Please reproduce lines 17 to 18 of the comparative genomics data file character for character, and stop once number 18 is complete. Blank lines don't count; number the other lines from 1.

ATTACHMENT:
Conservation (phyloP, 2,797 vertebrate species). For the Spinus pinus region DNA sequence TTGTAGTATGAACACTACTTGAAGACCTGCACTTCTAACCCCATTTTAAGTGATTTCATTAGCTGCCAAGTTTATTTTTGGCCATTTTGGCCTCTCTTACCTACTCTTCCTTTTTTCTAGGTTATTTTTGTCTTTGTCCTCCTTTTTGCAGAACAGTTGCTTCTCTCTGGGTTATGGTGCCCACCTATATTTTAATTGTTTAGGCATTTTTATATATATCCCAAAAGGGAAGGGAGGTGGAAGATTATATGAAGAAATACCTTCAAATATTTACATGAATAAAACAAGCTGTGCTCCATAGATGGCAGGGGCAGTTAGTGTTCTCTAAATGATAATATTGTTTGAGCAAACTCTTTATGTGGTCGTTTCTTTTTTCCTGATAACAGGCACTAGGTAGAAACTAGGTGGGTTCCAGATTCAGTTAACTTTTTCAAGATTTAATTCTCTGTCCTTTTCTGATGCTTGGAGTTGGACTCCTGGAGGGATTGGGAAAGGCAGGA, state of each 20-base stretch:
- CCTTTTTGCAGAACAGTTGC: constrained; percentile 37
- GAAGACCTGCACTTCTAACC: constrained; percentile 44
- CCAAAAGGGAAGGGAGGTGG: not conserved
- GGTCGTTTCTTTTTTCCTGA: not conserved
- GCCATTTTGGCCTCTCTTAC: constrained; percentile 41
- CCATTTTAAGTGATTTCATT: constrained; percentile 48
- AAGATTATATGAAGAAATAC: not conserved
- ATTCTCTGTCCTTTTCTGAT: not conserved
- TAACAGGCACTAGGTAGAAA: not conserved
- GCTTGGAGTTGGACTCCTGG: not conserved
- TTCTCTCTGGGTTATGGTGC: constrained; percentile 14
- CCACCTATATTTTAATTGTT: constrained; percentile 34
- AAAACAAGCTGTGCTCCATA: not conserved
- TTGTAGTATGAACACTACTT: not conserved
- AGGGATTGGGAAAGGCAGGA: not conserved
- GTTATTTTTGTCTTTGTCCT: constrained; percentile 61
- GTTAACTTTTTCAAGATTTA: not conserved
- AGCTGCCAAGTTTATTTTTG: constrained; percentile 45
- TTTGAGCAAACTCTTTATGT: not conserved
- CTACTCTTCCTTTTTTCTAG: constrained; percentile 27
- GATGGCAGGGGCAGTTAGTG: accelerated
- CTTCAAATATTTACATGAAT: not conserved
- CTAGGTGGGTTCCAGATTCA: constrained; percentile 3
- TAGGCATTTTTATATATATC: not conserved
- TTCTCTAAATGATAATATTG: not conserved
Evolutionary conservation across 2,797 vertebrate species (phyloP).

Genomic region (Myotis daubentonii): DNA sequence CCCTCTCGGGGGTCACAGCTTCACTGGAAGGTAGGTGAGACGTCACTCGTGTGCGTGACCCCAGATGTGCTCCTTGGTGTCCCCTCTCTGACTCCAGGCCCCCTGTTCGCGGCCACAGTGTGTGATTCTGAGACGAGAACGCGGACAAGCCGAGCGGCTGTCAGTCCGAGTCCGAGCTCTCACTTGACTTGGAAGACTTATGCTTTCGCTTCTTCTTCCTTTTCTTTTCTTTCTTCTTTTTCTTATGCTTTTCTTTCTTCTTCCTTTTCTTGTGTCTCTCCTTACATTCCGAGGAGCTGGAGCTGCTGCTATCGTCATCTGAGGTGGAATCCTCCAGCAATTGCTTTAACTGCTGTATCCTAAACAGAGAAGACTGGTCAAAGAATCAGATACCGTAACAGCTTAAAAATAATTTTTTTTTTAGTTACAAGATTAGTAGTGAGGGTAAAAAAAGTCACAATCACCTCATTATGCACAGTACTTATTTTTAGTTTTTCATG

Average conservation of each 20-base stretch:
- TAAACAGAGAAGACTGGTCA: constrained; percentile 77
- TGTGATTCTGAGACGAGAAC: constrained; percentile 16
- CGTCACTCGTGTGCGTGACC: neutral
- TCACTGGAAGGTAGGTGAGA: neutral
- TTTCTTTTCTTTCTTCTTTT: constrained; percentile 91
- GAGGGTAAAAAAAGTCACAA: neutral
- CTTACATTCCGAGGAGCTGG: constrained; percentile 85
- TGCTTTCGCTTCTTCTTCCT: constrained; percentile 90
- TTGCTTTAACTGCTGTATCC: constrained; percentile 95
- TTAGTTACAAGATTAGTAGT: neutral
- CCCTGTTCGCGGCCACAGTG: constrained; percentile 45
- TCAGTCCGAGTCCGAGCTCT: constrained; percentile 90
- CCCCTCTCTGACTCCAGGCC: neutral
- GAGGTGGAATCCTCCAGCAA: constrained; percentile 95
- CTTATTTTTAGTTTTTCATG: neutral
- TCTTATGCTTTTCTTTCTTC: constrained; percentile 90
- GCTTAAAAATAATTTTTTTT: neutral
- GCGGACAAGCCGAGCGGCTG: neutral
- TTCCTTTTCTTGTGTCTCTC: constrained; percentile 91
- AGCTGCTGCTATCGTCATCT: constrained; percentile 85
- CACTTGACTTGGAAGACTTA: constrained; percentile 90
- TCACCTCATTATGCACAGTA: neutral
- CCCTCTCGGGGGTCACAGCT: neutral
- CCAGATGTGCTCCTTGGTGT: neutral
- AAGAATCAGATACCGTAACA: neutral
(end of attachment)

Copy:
- GTTATTTTTGTCTTTGTCCT: constrained; percentile 61
- GTTAACTTTTTCAAGATTTA: not conserved